Tuesday, December 18, 2012


“Scut Farkus! What a rotten name! We were trapped. There he stood, between us and the alley. Scut Farkus staring out at us with his yellow eyes. He had yellow eyes! YELLOW EYES!” 

I saw A Christmas Story pop up during some channel surfing and had to settle in to watch.  I’m not real big on holiday movies, but that one is an exception.  Not sappy, and Ralphie doesn’t learn any life changing lessons or hear angels sing; although he does do a number on that playground bully which warms my heart.

My Scut Farkus was a big kid with toothbrush hair and smeary glasses. We’ll call him Jed.  His toady was his little brother with the same scrubby hair.  Our ride home on the school bus took almost an hour and Jed and his brother and sister got off just before me and my sibs.  That’s a long time to spend every day with a kid who finds you an easy target.  He could sling slurs, point out flaws and create nick names that might last for years.

I don’t remember coming to any physical harm.  We were kept in our seats by the bus driver, Boots McClure.  He was an old guy who always wore a cowboy hat.  He watched his load of rowdies through slanted eyes in his rear-view mirror.  When Boots stopped the bus in the middle of the road and got up from his seat a hush would fall over our snot-nosed crowd and we’d all find something interesting to stare at out in a farmer’s field.

The verbal abuse from Jed extended beyond the bus ride.  When the winter weather got nasty, students were turned loose in the gym to run during recess.  I remember once getting so fed up with the harassment from my nemesis that I went after him underneath the basketball hoop.  While he laughed, I punched and pushed him.  Then he pushed back.  Suddenly my nerdy big brother appeared.  He’d happened by on his way to a calculus class. Big brother wasn’t known for conflict but this time he came out of his world of numbers long enough to bring his text book down on Jed’s head.  “Looks like math is a little hard on Jed,” he commented, and then continued on his way.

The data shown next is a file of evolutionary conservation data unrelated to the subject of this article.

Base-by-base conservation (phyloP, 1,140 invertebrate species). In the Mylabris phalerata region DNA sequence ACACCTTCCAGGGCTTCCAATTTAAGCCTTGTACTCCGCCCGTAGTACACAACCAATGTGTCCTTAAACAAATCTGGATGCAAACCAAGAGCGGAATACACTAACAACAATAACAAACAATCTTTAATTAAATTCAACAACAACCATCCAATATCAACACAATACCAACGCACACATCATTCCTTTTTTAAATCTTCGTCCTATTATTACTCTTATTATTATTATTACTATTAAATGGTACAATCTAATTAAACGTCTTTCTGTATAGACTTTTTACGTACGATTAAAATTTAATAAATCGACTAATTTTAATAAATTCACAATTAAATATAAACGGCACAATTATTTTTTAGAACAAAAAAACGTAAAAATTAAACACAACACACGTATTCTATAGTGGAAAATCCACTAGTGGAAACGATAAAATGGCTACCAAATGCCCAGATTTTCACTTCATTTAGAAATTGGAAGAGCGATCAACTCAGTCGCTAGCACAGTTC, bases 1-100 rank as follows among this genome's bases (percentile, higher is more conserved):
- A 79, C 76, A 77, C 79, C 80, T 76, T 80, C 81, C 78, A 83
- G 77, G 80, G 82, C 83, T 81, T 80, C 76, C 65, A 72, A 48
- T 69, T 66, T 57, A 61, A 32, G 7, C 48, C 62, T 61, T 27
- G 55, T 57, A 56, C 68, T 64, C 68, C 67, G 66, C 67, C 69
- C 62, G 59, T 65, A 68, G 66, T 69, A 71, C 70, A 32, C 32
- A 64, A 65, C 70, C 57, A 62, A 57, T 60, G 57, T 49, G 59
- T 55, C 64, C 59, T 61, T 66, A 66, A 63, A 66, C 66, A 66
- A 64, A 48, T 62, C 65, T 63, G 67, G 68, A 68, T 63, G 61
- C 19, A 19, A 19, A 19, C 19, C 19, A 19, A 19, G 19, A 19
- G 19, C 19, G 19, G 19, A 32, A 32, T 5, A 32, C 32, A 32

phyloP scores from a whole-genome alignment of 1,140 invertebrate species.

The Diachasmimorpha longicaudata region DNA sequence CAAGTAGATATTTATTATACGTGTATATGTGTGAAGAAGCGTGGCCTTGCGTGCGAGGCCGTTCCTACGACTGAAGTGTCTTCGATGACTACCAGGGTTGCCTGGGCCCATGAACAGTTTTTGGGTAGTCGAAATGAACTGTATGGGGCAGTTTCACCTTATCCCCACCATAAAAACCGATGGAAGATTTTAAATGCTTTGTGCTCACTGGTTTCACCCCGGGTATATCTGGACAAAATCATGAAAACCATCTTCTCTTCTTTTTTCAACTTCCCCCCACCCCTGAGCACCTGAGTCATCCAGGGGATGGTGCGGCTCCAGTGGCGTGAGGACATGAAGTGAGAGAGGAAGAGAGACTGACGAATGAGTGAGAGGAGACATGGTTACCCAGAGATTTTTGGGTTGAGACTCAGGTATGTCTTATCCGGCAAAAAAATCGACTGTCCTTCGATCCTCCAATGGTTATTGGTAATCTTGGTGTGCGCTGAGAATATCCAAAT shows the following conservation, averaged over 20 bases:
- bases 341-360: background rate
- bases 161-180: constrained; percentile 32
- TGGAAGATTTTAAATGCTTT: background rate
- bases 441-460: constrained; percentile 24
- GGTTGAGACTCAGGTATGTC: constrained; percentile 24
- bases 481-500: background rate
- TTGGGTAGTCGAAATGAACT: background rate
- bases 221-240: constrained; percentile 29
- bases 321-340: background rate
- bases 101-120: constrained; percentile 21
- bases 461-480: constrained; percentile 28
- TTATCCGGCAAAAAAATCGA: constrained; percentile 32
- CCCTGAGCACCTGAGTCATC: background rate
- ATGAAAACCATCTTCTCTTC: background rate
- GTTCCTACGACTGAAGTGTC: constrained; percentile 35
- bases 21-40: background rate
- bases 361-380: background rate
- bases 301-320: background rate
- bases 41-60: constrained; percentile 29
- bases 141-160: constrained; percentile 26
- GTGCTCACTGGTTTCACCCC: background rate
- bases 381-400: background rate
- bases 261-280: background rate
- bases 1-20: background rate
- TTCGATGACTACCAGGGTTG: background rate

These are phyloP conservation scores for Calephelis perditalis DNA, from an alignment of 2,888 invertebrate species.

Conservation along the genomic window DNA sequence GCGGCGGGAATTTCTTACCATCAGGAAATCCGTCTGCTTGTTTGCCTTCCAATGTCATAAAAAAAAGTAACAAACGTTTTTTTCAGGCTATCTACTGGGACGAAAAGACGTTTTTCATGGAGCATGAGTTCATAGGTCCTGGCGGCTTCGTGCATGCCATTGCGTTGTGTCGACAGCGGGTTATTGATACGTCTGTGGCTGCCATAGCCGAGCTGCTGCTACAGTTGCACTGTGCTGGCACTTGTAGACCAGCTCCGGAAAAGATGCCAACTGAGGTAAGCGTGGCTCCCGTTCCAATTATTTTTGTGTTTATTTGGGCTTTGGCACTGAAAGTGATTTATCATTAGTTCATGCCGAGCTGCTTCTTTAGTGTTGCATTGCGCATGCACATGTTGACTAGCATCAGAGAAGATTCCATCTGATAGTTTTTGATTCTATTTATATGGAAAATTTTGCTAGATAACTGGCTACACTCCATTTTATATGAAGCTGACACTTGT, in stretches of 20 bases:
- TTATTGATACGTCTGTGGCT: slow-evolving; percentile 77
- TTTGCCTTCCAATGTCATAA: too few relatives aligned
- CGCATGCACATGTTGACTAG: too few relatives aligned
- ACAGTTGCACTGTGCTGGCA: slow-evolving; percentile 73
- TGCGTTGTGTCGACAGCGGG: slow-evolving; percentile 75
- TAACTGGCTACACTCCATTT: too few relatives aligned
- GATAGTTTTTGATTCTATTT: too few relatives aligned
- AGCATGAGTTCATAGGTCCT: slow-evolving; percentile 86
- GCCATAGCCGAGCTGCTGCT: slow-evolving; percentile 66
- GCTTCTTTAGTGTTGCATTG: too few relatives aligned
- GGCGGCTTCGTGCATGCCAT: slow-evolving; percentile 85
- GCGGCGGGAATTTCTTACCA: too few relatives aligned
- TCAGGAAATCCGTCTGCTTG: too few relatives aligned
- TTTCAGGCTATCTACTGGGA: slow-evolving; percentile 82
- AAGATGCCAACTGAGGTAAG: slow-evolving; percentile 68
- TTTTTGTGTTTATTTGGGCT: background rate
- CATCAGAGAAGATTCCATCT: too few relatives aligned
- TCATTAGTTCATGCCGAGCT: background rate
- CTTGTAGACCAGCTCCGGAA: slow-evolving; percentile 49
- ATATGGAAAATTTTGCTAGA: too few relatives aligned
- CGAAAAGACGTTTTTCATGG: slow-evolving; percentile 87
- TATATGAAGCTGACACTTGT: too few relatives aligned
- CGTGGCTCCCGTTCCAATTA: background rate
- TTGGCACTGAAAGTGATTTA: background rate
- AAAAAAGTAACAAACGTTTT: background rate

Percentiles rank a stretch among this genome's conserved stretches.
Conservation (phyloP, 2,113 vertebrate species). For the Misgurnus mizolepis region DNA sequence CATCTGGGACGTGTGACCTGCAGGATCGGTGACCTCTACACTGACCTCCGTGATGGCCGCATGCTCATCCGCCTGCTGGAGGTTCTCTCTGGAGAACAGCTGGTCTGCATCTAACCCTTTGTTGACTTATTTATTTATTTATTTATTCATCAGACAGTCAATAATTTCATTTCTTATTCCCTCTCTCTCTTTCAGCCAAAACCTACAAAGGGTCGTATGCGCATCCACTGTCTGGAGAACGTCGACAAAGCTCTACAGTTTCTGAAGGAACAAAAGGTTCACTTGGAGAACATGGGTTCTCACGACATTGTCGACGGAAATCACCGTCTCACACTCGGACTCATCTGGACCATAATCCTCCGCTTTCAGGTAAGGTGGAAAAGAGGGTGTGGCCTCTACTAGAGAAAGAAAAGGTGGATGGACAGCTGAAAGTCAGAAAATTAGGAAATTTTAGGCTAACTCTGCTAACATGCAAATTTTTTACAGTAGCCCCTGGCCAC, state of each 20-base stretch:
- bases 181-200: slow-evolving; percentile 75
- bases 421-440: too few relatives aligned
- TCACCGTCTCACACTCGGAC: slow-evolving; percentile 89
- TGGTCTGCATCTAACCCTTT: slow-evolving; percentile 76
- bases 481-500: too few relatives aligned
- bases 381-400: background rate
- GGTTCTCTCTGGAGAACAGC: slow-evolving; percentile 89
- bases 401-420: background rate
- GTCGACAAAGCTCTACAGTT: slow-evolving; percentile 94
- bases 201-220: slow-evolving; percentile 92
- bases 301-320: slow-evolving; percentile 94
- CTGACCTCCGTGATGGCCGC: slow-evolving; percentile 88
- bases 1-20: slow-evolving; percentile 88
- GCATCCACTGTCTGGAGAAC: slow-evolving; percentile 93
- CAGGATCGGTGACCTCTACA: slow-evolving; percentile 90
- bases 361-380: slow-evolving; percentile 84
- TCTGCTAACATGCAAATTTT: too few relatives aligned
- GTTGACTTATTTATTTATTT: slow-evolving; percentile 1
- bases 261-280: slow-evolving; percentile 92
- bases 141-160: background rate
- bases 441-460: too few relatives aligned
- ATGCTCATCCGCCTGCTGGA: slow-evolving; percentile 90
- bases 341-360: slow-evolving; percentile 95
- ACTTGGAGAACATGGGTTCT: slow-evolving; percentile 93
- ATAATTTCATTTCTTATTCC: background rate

An intestinal flu virus can sweep a school like wild fire.  Boots learned to react quickly when one of his passengers turned that tell-tale green.  He’d slam on his brakes, pop open the bus door and hope the kid made it out to heave on the roadside. Even when it was mopped up; bus barf left behind a stench that turned a long ride into torture.    

So when I wobbled up to the front of the bus, miles from any house, Boots took one glance, stopped and let me out. Disregarding safety I ran around to the front  to hurl.  I wanted to be out of view of my tormenters in this moment of indignity.  When my guts were empty I wiped my mouth on my sleeve and sat on the bus bumper until I had enough energy to stagger back on board.  As soon as I was seated the taunts began.  Jed was sitting in the seat behind me and he’d been provided with new ammunition.  I took it until I’d gained back my strength.  Then I stood up on my seat, hauled back with my metal lunch box and bloodied his nose. When I realized what I had done, I plopped down beside my sister and glanced up at the front of the bus.  Boots had watched the whole thing in his mirror and kept on driving.  Jed got off at the next stop.  He had tears in his eyes and he still had blood on his face.  I don’t remember him bothering me much after that.

So when I see A Christmas Story is up on the screen I grab some popcorn and find a seat.  I might not have had the vocabulary Ralphie did but I had a metal lunch box. Ha!


joeh said...

I love a good bully beat down story, and this was a good one!